Friday, August 27, 2010

Panel questions reduced highway speeds

Transportation group favors aesthetics for retaining wall

Express Staff Writer

Motorists on state Highway 75 between Ketchum and Hailey will have more time in the future to observe an aesthetically pleasing retaining wall if they cruise at the future maximum speed limit of 45 miles per hour. No immediate reason for concern—start of construction on the H-75 expansion project, and the planned reduction in speed, is still a few years away. Photo by David N. Seelig

When state Highway 75 is rebuilt and expanded between Ketchum and Hailey, the speed limit will drop. The limit on the main stretch of roadway, where motorists can now legally cruise at 55 mph, will drop to 45 mph.

Not only that, but the 45 mph zone north of Hospital Drive—near St. Luke's Wood River Medical Center—will drop to 35 mph.

This information shouldn't be new. It's not even correct to call it a proposed speed reduction. It's basically set in stone, having been in the environmental impact statement for the 27-mile highway expansion project all along. But for some reason, it escaped the attention of nearly everyone.

"It's in there," said Sun Valley City Councilman Nils Ribi, a member of the Blaine County Regional Transportation Committee. "But we all kind of had a dumbfounded look on our faces when they brought it up."

The "we" is the transportation committee, and the "they" is the Idaho Transportation Department. Ribi said he first learned about the reduced highway speeds "three or four months ago."

"In all their open houses, it was never highlighted, it was never discussed," he said.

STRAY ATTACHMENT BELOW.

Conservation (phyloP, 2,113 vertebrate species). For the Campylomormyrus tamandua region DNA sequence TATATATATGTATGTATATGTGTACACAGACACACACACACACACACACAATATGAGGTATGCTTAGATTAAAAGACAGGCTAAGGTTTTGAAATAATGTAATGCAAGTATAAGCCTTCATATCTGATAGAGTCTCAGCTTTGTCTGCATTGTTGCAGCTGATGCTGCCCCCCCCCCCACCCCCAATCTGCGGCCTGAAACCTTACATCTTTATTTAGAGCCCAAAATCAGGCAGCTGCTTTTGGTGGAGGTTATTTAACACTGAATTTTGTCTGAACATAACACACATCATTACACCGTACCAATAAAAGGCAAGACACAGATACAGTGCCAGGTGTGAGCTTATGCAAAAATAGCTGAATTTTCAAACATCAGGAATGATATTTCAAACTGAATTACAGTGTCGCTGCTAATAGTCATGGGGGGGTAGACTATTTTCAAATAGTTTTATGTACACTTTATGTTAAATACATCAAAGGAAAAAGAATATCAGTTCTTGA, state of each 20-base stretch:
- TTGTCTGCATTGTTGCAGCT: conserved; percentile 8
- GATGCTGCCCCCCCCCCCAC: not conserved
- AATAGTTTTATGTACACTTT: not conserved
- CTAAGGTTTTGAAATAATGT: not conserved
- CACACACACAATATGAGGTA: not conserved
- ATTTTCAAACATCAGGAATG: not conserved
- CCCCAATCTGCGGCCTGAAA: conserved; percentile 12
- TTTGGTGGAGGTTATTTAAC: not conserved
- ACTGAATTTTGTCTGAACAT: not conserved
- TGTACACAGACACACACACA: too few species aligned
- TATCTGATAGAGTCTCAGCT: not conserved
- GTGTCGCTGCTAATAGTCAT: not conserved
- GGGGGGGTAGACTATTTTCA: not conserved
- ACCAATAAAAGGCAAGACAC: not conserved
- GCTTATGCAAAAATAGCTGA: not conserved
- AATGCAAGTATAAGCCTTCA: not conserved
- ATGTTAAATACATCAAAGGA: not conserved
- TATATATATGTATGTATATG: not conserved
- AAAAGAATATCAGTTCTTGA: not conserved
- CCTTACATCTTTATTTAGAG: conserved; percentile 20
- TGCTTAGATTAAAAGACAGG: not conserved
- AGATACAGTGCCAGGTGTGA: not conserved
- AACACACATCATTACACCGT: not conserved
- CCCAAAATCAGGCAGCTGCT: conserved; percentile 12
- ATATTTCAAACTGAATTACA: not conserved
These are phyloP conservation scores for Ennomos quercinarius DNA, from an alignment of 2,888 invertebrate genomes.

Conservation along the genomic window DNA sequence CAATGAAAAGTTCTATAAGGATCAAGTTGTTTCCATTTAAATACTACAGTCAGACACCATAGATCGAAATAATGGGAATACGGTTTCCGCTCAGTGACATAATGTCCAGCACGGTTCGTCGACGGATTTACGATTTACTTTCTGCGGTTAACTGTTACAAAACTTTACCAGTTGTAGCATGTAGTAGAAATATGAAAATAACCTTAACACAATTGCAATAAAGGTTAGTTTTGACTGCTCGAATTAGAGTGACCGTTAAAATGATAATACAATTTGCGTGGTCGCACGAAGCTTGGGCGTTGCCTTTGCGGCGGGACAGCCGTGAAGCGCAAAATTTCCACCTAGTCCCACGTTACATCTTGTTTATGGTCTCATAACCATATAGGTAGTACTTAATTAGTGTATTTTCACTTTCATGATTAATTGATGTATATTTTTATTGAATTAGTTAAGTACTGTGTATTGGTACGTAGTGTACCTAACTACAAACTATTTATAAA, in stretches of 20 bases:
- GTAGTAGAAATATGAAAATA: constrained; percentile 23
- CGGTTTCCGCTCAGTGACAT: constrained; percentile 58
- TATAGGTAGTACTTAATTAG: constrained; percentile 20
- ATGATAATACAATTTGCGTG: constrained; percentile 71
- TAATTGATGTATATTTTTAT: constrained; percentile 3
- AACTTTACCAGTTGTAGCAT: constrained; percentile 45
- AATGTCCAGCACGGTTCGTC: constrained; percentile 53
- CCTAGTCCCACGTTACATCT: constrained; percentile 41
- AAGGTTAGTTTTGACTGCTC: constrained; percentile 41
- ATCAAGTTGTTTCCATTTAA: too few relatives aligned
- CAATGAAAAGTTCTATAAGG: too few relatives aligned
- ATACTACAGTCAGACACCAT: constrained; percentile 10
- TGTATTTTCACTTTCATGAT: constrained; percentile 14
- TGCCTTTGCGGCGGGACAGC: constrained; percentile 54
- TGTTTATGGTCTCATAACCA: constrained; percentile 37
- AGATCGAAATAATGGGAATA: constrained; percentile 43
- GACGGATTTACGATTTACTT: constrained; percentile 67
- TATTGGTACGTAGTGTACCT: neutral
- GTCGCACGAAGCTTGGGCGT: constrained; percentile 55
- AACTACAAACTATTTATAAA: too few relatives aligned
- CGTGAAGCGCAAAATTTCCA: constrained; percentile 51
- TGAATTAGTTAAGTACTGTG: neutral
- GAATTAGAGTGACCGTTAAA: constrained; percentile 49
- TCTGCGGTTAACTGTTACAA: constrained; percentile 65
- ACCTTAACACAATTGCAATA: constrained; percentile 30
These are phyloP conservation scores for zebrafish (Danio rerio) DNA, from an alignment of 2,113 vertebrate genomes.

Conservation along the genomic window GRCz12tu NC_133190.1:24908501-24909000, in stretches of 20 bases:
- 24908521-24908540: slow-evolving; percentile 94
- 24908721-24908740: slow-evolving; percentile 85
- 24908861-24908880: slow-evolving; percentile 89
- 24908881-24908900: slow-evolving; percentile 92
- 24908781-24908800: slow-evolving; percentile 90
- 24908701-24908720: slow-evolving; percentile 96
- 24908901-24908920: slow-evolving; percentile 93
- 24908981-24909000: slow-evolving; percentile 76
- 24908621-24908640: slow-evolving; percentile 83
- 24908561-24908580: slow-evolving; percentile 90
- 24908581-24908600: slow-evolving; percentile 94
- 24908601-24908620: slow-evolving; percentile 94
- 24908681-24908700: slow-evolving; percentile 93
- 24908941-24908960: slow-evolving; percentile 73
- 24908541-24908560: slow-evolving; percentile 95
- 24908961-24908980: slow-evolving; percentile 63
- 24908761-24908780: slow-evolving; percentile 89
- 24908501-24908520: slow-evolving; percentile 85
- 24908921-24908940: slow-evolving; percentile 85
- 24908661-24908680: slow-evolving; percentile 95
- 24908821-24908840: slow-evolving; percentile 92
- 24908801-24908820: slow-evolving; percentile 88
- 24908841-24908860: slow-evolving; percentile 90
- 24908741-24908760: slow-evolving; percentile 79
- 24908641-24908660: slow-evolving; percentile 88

Ribi said it doesn't make a lot of sense to him to widen the road and reduce the speed, too. He said it will add another 10-15 minutes to the drive between Ketchum and Hailey, possibly driving away prospective tourists and adding more time to the workday for commuters.

"It adds up to frustration to a lot of people," he said.

The transportation committee expressed its concerns to the ITD at the committee's meeting Wednesday morning. But basically, in order to not reduce highway speeds, ITD reported that the environmental impact statement—a lengthy research document—would have to be changed, a process that could delay the expansion project for several years or even stop it altogether.

When finished, the project would widen the highway for 27 miles from Timmerman Junction south of Bellevue to Saddle Road in north Ketchum. No dates have been set for completion of the project, which is expected to cost $250 million. Complete funding has not been secured, but $29 million has been available and is enough to start the first phase—renovation of the roadway for 3.25 miles from north of East Fork Road to the Big Wood River bridge near St. Luke's Wood River Medical Center.

The ITD is currently in the process of designing that segment of the project and procuring easements or purchasing rights-of-way from landowners. Actual construction on the segment isn't projected to start until 2013. Once it's finished, according to the EIS, the speed limit will be reduced.

In other business at the transportation committee meeting, the group voted for aesthetics in the appearance of 10-foot-high retaining wall more than 200 feet long that will be built south of Hospital Drive where the roadway is close to a hillside.

"The key thing is we feel we need to keep this as natural as possible," Ribi said. "We don't want them to dump one of the walls like they have in Boise here in the valley. We'd sort of like to have it a little more natural looking than industrial looking."

Terry Smith:

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